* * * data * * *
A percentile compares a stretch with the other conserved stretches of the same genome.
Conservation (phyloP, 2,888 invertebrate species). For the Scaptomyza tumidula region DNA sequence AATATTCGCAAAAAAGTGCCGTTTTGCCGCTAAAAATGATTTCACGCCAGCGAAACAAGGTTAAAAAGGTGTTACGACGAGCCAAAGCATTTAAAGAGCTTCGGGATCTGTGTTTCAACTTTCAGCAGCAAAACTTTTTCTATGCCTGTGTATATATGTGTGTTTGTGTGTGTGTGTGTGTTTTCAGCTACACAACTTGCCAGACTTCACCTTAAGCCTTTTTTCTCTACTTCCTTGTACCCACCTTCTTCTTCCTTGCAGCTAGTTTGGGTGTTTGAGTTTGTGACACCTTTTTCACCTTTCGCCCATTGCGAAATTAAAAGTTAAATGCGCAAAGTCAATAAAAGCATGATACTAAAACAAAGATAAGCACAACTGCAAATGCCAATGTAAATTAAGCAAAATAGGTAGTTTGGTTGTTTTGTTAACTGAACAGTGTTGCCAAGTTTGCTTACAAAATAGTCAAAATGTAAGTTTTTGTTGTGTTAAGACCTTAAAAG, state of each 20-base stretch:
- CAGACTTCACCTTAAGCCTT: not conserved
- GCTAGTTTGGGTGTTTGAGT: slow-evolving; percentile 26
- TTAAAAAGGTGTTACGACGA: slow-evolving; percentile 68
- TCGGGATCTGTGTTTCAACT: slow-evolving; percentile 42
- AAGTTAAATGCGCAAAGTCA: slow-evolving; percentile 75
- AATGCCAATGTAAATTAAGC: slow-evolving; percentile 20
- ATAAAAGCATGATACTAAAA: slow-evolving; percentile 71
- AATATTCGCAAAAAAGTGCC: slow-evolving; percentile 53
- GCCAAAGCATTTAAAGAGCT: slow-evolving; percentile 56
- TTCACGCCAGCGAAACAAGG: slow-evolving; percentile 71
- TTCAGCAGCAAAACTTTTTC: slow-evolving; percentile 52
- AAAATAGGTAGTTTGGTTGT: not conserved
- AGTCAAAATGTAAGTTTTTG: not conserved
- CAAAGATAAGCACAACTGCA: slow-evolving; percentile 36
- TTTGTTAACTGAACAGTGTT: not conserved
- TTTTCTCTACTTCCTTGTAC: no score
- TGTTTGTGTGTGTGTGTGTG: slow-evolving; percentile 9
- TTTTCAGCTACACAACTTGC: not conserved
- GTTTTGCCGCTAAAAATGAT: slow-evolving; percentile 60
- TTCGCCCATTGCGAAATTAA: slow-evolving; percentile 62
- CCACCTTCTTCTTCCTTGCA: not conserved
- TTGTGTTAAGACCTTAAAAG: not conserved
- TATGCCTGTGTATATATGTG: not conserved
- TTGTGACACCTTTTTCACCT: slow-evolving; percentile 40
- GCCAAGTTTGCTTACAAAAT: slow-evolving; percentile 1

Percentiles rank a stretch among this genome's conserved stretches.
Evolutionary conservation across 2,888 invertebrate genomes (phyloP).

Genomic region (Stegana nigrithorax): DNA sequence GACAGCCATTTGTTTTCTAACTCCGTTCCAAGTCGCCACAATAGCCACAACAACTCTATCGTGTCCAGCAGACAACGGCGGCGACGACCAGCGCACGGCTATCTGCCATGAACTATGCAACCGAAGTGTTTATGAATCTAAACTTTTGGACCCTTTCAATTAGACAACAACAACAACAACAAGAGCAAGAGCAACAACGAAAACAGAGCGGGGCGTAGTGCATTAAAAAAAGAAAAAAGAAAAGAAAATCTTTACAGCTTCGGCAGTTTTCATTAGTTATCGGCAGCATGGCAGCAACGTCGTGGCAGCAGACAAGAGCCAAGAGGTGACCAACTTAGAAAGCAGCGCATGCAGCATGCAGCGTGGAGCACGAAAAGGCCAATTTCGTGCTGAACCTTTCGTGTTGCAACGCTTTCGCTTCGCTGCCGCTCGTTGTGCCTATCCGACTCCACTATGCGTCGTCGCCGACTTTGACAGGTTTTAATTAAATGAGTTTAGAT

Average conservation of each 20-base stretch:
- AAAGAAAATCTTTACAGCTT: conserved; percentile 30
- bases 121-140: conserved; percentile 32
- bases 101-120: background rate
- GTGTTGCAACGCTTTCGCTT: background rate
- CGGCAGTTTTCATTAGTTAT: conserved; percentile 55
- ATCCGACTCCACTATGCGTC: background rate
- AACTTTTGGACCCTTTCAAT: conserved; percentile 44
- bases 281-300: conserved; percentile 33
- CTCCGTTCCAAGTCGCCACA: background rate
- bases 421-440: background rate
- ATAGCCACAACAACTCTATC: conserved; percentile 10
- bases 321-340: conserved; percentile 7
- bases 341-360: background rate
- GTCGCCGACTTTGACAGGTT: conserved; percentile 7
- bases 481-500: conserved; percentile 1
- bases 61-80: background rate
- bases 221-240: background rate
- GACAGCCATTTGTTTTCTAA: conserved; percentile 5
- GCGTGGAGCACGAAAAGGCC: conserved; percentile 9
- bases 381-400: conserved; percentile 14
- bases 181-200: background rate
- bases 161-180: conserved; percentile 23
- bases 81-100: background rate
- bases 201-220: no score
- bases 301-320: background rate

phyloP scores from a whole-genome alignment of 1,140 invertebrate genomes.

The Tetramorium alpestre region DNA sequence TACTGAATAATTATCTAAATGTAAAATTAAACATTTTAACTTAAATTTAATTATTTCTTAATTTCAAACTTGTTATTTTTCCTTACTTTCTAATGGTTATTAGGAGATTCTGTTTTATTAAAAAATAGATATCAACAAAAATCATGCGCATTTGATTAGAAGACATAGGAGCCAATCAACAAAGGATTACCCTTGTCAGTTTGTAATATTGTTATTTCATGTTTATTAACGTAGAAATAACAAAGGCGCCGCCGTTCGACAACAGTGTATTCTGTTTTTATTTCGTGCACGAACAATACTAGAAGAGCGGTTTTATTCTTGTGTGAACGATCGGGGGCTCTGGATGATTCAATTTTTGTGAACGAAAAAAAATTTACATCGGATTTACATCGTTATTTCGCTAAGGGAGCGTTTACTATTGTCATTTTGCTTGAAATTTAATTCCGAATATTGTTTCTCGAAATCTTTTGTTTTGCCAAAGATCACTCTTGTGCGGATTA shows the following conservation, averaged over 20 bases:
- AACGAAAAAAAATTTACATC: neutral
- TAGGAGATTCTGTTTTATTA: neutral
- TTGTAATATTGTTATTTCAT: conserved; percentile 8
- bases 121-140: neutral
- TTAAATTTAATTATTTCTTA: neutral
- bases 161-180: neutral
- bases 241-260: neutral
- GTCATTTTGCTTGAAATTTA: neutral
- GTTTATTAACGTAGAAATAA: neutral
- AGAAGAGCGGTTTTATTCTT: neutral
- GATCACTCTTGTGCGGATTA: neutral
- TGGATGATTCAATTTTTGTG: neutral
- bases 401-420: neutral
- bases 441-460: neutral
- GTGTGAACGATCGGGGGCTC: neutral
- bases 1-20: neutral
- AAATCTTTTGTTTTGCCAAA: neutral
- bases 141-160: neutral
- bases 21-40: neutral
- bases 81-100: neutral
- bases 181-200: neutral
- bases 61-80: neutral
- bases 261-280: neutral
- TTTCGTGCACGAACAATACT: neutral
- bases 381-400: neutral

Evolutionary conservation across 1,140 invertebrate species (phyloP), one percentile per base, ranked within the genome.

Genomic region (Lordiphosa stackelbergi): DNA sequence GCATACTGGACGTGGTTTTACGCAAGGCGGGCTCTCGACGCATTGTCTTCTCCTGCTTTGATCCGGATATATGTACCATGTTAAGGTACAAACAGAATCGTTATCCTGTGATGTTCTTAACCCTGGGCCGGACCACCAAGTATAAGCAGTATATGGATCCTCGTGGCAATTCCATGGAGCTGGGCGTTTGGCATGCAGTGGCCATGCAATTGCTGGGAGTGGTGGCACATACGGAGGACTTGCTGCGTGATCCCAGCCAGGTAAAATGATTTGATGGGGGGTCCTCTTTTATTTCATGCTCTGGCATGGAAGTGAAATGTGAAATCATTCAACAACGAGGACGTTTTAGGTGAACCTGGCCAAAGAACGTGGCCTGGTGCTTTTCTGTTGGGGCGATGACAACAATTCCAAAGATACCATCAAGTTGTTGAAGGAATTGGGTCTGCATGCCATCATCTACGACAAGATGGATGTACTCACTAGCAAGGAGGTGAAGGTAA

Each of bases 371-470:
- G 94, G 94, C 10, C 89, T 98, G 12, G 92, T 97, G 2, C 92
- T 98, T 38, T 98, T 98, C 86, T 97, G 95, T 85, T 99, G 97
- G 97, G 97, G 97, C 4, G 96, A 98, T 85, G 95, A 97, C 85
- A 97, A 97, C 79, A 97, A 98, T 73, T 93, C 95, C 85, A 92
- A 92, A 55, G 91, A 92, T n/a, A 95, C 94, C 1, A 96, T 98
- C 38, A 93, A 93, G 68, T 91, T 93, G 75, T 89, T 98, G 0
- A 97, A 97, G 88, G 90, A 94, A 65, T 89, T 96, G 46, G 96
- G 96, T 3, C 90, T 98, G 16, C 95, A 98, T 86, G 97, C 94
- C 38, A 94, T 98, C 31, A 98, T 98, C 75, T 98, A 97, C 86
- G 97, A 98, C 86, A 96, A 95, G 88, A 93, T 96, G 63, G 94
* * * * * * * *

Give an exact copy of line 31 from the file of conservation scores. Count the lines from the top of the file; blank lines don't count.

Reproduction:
Average conservation of each 20-base stretch: